Brits rush to write will
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IN these uncertain times, it is hardly surprising that solicitors are reporting a surge in the number of people getting in contact to write their will or update an existing document.
Writing a will is something you should do at any time, but the coronavirus outbreak is serving to concentrate minds on this important issue.
Almost three out of five adults do not have a will in place, including a third of over-55s, Royal London research shows.
Others have failed to update their will, even after a major life event, such as buying a home, and consumer spokeswoman Mona Patel said: “Having an up-to-date will gives you peace of mind that your wishes will be carried out and your loved ones looked after financially.”
Right now though, there is a catch.when writing a will, you need to get it legally witnessed, but this may not be easy if you are self-isolating or observing social distancing rules.
Elspeth Neilson, private client partner at Osbornes Law, said your will must be signed by two independent witnesses who are not your beneficiaries or the spouses of beneficiaries: “Given most of us are restricted to contact with those in our household, this can create some difficulty.”
The Ministry of Justice is considering a temporary change during the Covid-19 pandemic, either allowing people to make wills with just one or even no witnesses, or by video conference.
However, it is treading carefully due to fears that this could lead to abuse, and Neilson said anyone making a will today needs to follow the current rules: “Failure to do so could invalidate your will.”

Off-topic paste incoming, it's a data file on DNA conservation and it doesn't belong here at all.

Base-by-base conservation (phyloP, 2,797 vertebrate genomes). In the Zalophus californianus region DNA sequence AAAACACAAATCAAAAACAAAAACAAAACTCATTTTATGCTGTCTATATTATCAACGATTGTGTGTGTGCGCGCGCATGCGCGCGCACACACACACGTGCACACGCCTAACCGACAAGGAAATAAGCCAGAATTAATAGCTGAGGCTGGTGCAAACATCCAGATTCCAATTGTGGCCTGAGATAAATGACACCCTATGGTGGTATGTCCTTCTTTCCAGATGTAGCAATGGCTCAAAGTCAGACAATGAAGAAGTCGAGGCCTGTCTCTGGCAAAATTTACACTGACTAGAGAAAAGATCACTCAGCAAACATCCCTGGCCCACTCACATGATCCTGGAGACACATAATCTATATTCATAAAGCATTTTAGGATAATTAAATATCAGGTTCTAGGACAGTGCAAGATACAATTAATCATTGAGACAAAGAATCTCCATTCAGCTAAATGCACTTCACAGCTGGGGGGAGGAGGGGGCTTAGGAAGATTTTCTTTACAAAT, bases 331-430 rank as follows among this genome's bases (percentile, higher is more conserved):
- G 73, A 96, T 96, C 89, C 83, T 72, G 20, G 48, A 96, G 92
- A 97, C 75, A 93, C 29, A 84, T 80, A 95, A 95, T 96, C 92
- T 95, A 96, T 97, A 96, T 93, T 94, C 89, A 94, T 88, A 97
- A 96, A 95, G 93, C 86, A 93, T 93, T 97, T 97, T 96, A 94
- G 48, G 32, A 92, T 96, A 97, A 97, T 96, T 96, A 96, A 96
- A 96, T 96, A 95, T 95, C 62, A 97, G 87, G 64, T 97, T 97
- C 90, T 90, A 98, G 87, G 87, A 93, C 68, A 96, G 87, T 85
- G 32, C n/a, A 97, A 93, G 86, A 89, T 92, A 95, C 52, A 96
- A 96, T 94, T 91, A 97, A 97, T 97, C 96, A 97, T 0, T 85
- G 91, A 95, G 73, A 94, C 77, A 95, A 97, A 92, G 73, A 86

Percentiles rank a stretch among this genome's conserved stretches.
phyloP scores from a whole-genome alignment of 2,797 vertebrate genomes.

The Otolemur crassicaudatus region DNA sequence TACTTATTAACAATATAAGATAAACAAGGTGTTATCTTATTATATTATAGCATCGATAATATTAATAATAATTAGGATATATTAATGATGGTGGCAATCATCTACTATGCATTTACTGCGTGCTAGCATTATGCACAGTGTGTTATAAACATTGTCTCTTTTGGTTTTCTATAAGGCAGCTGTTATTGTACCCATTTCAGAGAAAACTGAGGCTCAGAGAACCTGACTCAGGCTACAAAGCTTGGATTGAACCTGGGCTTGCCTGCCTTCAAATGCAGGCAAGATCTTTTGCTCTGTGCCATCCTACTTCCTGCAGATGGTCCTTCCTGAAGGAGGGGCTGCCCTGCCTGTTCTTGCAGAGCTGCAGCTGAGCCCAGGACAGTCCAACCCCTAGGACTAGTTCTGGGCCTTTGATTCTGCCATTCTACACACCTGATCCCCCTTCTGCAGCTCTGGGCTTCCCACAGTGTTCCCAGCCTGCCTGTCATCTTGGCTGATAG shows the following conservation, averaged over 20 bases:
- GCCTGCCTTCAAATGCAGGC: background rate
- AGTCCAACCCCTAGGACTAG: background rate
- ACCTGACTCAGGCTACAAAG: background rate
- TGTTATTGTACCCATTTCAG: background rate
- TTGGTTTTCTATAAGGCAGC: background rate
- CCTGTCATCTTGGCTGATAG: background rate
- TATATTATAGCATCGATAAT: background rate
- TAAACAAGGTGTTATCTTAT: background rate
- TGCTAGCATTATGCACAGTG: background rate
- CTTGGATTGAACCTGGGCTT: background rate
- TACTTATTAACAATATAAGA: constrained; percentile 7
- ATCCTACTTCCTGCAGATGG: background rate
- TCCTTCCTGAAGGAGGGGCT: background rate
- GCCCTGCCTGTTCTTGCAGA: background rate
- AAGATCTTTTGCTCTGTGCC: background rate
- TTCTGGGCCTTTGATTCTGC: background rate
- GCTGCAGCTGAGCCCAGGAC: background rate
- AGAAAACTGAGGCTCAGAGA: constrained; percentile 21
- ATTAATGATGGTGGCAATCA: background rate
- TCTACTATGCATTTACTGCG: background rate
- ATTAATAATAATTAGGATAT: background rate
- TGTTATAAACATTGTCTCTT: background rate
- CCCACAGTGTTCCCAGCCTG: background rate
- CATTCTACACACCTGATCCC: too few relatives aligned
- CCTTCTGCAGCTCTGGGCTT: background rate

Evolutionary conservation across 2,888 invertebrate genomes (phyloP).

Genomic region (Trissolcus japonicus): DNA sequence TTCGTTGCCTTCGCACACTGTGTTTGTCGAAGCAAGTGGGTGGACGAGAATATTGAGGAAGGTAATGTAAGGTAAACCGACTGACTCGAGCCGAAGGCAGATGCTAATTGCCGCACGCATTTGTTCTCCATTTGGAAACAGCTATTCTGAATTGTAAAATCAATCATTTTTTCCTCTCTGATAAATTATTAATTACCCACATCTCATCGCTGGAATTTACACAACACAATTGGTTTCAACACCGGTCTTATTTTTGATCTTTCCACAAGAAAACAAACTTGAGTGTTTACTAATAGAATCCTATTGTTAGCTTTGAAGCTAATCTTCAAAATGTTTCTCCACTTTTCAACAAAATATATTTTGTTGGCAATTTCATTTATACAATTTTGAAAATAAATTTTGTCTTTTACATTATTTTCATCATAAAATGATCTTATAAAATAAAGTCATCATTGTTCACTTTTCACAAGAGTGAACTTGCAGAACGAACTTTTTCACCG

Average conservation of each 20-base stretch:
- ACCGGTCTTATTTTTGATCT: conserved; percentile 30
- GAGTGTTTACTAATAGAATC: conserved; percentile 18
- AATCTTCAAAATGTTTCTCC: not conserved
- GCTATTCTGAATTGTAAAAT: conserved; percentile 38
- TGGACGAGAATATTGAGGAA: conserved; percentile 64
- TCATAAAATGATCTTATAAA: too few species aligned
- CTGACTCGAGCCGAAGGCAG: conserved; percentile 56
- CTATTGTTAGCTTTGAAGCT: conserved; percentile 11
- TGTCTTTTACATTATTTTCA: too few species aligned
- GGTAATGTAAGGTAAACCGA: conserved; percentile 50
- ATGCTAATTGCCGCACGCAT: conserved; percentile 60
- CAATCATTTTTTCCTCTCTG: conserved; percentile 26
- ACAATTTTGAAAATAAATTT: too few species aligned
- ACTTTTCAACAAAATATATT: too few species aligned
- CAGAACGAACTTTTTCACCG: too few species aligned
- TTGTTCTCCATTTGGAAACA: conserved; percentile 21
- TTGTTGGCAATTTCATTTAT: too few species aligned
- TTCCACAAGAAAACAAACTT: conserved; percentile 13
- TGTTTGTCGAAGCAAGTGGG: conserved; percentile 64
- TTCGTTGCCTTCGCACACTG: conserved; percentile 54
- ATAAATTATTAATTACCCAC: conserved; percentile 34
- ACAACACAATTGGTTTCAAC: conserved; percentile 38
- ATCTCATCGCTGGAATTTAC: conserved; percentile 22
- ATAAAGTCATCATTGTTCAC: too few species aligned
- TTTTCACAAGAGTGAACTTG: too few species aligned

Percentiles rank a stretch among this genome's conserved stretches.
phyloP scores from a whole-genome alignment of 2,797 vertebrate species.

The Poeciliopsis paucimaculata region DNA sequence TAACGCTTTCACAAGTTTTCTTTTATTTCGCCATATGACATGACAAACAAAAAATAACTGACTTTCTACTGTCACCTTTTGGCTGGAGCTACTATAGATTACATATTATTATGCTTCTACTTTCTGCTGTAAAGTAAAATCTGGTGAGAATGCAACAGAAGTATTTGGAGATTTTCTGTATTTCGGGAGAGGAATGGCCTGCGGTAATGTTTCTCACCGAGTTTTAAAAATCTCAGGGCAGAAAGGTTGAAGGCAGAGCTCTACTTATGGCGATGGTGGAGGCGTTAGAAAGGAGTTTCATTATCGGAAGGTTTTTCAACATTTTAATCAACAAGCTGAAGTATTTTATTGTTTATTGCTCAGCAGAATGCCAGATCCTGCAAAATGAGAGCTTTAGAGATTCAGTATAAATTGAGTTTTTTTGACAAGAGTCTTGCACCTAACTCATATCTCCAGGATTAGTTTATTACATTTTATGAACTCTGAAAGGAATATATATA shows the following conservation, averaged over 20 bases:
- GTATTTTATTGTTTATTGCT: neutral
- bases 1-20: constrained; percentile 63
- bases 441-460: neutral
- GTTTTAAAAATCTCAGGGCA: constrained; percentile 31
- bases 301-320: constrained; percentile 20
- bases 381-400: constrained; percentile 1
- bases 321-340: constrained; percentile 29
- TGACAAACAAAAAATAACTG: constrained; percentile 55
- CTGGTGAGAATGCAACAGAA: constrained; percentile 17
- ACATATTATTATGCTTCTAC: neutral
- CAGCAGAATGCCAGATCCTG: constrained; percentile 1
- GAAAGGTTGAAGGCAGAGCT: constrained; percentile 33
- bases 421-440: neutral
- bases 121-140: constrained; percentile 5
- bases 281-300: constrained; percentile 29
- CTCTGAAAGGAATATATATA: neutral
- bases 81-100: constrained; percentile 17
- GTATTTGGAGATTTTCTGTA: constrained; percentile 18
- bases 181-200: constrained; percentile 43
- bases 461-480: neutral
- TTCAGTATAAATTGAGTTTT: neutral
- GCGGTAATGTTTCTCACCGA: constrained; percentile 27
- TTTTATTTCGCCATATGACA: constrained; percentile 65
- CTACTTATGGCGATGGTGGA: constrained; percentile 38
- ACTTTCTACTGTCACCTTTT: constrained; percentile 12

Small mistakes can cost you dear, so even in these unprecedented times, make sure your will appoints executors, contains a clear and unambiguous disposal of your estate, and is executed correctly. “Your will must be in writing and be signed and dated by you or, in your presence, by another person who has your permission to do so,” she said.
Neilson proposed one possible solution to the witnesses problem: “You could sign your will outside in the presence of two neighbours who are not displaying coronavirus symptoms.”
They should remain at least two metres away from you, in a place where they are still able to see you sign the will.
Further precautions would include using your own pens, making no physical contact, wearing gloves, conducting the process quickly, and washing your hands afterwards.
Another danger is that vulnerable people could come under pressure from relatives, especially when isolated. “We use video calls to ensure anyone who is vulnerable to undue influence executes their will without the involvement of anyone else,” Neilson said.
Wills written during this time may well need to be revisited in the future, she added.
Will-writing is not a regulated activity so protect yourself by choosing somebody with a specialist qualification either from the Society of Trust and Estate Practitioners (STEP) or a member of Solicitors for the Elderly (SFE).
STEP technical counsel Emily Deane said online will writing services can offer basic help, but those with complex affairs could make costly mistakes.
“If you have children from previous relationships, multiple properties or assets abroad, a business or a large or complicated estate, then speak to a qualified adviser,” she added.